Chromium and nickel cause allergic contact dermatitis, a common biological skin response to sensitizing agents. This study used a conventional in vitro wounding model to study the impact of sensitizing agents on the innate immune response of human keratinocytes. Experiments were designed to evaluate the involvement of specific Toll-like receptors and metalloproteinases as effectors molecules downstream, at a molecular level. Further, keratinocytes were co-cultured with monocytes (THP-1 cells) to reproduce an inductive stimulus on monocytes made by metals. Human keratinocytes (HaCat) were grown on plates covered with collagen type I, chemically treated, and then mechanically injured with a sterile pipette tip. Restoration of the monolayer integrity was monitored by time-lapse video microscopy. Effector gene expression was evaluated by real-time PCR. The presence of chromium significantly dropped the rate of wound closure, while nickel-induced hyper-proliferation ended in an acceleration of the healing process, an event that does not occur in vivo. This latter outcome led to considering nickel as an unsuitable example for use in the experimental model. Focusing solely on the chromium aspect of this study, RNA profiles of selected molecular markers were generated to ascertain if the detrimental stimulus from chromium was eliminated or persisted both in keratinocytes alone and/or during co-cultures of keratinocytes and monocytes. Monocytes accelerated the process of wound repair. This in vitro experimental model highlighted the involvement of innate immunity in response to chromium and might be useful for test molecules of therapeutic interest for the treatment of skin lesions. However, the experience with nickel reveals that there are limitations to the utility of this wound model system after all.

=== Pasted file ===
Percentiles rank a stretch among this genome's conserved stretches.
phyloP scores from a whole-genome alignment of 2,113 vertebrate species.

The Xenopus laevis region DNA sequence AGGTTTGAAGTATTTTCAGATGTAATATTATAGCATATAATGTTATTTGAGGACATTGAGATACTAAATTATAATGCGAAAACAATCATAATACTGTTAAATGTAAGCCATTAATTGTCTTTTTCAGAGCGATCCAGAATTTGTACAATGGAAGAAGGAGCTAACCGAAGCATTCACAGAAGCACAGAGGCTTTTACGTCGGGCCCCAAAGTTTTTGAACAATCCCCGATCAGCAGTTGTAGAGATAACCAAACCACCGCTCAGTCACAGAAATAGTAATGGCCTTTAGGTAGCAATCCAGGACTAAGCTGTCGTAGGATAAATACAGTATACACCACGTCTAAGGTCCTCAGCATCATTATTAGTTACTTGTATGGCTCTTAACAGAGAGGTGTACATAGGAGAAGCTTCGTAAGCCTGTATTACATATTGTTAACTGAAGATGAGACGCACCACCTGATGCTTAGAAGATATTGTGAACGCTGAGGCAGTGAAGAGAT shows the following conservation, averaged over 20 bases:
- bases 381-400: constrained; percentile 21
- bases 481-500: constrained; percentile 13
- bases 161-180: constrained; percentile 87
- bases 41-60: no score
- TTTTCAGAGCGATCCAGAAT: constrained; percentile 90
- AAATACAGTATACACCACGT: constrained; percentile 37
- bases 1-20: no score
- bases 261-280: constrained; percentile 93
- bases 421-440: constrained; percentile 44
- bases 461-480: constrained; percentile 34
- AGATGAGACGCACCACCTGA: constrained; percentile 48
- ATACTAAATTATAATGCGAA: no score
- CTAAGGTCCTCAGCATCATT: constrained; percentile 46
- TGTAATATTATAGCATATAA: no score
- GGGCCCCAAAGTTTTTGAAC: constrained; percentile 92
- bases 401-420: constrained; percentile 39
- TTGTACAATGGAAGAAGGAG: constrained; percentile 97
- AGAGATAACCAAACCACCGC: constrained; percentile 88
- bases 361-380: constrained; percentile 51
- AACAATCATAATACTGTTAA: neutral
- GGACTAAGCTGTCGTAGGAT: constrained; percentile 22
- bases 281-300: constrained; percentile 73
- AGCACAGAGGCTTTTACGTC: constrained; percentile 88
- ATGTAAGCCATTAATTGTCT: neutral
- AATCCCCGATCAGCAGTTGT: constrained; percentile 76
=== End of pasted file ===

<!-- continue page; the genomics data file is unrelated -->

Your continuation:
A time-lapse approach to examine chromium and nickel effects on wound healing in vitro

De Gregorio V;
2012

Abstract

Chromium and nickel cause allergic contact dermatitis, a common biological skin response to sensitizing agents. This study used a conventional in vitro wounding model to study the impact of sensitizing agents on the innate immune response of human keratinocytes. Experiments were designed to evaluate the involvement of specific Toll-like receptors and metalloproteinases as effectors molecules downstream, at a molecular level. Further, keratinocytes were co-cultured with monocytes (THP-1 cells) to reproduce an inductive stimulus on monocytes made by metals. Human keratinocytes (HaCat) were grown on plates covered with collagen type I, chemically treated, and then mechanically injured with a sterile pipette tip. Restoration of the monolayer integrity was monitored by time-lapse video microscopy. Effector gene expression was evaluated by real-time PCR. The presence of chromium significantly dropped the rate of wound closure, while nickel-induced hyper-proliferation ended in an acceleration of the healing process, an event that does not occur in vivo. This latter outcome led to considering nickel as an unsuitable example for use in the experimental model. Focusing solely on the chromium aspect of this study, RNA profiles of selected molecular markers were generated to ascertain if the detrimental stimulus from chromium was eliminated or persisted both in keratinocytes alone and/or during co-cultures of keratinocytes and monocytes. Monocytes accelerated the process of wound repair. This in vitro experimental model highlighted the involvement of innate immunity in response to chromium and might be useful for test molecules of therapeutic interest for the treatment of skin lesions. However, the experience with nickel reveals that there are limitations to the utility of this wound model system after all.
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Utilizza questo identificativo per citare o creare un link a questo documento: http://hdl.handle.net/11588/890359
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